Celebrating 50 Years of the Wyoming Weed and Pest Council
CHEYENNE, Wyo. — The Wyoming Weed and Pest Council is proudly celebrating its 50th anniversary this year. On Feb. 10, 1973, the Wyoming State Legislature passed, and Gov. Stan Hathaway signed the Weed and Pest Act into law.
This law established WWPC and 23 districts throughout the Cowboy State. It was the first time all counties were required to have a district. While times have changed since 1973, WWPC continues to successfully manage invasive species, educate the public, and help keep Wyoming wild and beautiful.
John F. Turner, a former Wyoming state senator who was there to pass the act, stated how gratified he was to see it passed and to see how successful it’s been. “We wanted to emphasize local control and be sure that the program had the best research and expertise,” Turner said. “Looking back, it certainly is one of Wyoming’s landmark conservation programs. The benefits to Wyoming landscape and citizenry have just been immense.”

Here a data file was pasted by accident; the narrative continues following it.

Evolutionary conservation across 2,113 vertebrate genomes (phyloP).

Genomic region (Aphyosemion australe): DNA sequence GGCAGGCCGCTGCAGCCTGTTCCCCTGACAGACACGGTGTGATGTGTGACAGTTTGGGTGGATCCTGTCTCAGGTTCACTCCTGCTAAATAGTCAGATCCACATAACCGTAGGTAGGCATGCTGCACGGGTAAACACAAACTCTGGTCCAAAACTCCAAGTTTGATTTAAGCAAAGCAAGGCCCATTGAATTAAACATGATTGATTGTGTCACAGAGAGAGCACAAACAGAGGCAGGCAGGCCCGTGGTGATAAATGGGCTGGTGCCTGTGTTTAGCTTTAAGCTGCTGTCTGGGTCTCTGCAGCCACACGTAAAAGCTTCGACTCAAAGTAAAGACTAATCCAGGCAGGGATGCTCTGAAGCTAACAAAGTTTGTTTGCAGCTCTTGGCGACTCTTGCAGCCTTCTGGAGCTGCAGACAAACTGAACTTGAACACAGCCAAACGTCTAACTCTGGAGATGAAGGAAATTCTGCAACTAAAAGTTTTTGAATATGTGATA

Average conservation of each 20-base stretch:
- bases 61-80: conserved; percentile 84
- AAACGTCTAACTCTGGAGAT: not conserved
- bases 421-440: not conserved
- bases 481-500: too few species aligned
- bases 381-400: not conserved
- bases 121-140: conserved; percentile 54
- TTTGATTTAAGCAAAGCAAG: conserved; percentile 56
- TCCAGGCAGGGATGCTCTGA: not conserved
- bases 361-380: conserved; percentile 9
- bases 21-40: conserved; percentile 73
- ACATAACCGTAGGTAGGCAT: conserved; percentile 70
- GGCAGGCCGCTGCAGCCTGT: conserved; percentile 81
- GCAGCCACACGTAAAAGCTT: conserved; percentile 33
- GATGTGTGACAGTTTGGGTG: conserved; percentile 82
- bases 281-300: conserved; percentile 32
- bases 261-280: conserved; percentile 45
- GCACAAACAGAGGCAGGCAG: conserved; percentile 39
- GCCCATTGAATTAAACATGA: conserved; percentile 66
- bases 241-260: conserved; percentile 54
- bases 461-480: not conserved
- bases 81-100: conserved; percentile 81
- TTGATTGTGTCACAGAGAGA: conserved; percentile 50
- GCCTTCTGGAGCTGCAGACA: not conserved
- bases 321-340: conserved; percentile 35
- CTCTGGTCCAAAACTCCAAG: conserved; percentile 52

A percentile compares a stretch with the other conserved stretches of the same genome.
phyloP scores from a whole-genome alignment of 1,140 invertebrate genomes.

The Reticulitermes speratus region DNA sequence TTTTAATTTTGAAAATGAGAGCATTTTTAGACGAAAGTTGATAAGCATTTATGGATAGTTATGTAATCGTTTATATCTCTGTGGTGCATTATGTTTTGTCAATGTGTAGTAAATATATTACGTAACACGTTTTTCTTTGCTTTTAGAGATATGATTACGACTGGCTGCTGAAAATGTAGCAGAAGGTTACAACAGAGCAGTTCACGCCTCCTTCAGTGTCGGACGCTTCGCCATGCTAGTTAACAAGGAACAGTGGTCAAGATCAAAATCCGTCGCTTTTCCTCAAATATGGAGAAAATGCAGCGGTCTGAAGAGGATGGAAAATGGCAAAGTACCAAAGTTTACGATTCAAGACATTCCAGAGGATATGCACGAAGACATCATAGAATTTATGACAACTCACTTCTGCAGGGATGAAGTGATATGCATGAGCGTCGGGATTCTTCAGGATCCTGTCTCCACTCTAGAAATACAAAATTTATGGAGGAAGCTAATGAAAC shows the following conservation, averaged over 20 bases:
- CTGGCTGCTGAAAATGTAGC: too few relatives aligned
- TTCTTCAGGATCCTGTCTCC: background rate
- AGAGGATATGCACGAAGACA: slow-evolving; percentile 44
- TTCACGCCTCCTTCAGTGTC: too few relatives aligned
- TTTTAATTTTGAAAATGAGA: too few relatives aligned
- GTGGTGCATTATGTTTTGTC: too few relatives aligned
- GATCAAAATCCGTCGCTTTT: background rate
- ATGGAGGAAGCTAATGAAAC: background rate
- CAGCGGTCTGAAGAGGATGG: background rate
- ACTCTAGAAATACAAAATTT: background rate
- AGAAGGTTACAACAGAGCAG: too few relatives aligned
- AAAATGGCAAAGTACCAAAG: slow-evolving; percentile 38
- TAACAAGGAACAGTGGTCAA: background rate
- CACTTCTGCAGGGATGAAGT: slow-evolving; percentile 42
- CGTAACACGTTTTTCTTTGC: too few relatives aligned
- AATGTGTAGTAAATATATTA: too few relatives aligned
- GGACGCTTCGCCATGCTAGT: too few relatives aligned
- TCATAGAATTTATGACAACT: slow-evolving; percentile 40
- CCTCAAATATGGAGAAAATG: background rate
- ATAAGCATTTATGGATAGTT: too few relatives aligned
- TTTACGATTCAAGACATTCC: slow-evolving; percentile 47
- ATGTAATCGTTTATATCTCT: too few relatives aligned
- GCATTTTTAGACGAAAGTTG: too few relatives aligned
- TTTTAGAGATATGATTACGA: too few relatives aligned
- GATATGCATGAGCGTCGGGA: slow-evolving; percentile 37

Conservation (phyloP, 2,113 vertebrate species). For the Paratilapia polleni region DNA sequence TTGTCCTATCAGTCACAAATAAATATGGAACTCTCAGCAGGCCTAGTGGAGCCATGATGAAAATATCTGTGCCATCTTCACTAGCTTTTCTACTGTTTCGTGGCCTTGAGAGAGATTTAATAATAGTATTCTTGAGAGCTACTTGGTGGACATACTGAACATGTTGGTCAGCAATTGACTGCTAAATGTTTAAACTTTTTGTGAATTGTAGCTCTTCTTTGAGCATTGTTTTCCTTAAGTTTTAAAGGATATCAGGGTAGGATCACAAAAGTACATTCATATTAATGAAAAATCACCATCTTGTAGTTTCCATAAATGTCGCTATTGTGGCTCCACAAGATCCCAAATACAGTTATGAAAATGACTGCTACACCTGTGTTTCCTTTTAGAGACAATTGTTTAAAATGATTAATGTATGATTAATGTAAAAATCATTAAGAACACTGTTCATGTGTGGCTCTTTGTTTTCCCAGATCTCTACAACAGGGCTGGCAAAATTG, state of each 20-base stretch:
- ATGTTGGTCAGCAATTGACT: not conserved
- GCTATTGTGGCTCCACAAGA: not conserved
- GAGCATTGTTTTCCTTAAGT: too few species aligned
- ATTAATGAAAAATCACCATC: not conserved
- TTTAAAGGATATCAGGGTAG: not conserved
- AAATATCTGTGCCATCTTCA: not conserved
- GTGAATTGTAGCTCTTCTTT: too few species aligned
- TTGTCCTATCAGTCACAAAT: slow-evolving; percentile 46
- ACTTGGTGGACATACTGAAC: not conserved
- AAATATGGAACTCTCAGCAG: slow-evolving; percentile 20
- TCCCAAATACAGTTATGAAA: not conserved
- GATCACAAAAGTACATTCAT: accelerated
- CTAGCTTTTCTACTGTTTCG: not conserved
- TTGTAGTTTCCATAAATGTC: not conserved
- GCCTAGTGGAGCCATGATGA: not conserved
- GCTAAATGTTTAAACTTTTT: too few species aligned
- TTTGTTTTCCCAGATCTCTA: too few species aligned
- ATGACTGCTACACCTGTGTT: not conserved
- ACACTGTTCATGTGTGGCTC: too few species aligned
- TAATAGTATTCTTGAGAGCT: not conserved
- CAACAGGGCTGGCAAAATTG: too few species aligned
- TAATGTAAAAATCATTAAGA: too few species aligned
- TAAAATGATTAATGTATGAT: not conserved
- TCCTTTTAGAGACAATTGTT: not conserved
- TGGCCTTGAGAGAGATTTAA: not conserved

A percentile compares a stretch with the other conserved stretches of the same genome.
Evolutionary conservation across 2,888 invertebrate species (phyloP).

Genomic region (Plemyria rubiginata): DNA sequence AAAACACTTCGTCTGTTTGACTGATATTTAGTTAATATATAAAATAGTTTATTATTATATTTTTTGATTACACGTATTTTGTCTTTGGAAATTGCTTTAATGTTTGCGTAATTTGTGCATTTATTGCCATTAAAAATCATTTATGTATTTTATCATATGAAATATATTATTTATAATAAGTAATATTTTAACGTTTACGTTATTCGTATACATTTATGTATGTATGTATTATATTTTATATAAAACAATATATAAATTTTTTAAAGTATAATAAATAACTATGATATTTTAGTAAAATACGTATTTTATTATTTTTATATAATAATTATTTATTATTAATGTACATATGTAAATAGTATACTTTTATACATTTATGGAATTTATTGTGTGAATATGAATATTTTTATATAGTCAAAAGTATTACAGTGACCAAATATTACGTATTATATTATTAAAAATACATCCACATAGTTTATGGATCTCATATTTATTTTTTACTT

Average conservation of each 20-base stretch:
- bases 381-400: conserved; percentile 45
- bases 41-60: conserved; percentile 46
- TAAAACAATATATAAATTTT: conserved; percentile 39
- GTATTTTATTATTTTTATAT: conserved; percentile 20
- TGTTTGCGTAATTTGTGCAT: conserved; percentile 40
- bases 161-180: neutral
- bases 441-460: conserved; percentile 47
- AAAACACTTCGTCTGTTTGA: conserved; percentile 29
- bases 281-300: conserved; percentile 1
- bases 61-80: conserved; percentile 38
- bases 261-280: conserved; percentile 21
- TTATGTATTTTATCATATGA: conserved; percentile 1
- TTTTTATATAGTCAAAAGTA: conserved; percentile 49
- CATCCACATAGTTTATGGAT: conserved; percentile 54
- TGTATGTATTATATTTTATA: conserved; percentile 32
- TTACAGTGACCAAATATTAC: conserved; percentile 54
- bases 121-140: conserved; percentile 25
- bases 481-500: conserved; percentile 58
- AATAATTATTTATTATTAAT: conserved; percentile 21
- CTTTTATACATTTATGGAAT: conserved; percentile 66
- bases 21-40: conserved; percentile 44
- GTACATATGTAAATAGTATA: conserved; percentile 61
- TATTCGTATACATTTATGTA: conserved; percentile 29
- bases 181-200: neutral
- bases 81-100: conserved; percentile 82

The fight against invasive species in Wyoming started in 1895 when the first weed law was passed to manage Russian thistle and “kindred pests” (aka noxious species). Now WWPC continues to research, educate, and use the latest science and technology to control and reduce the spread of invasive species.
“Without the weed and pest act being signed into law, Wyoming’s natural resources and habitats would not look like what they do today,” said Donley Darnell, president of WWPC. “We’re proud to celebrate 50 years of the council. We’ll keep protecting the land and the way of life that makes Wyoming the great state it is.”
For 50 years, WWPC has helped organize weed management programs, write state and federal legislation, and provide critical services to Wyoming residents and visitors. As the council looks back on the last half-century, they hope everyone will continue to play their part to keep Wyoming wild and beautiful for the next 50 years.
“For 50 years, the Wyoming Weed and Pest Council has worked tirelessly to make Wyoming a leader in invasive species management,” said Gov. Mark Gordon. “The council has been an invaluable resource for our state’s landowners. Thank you for all you do to protect Wyoming landscapes.”
For tips to stop the spread of invasive species or for information about Wyoming Weed and Pest Council and its 50th anniversary, visit wyoweed.org and follow on Facebook and Twitter.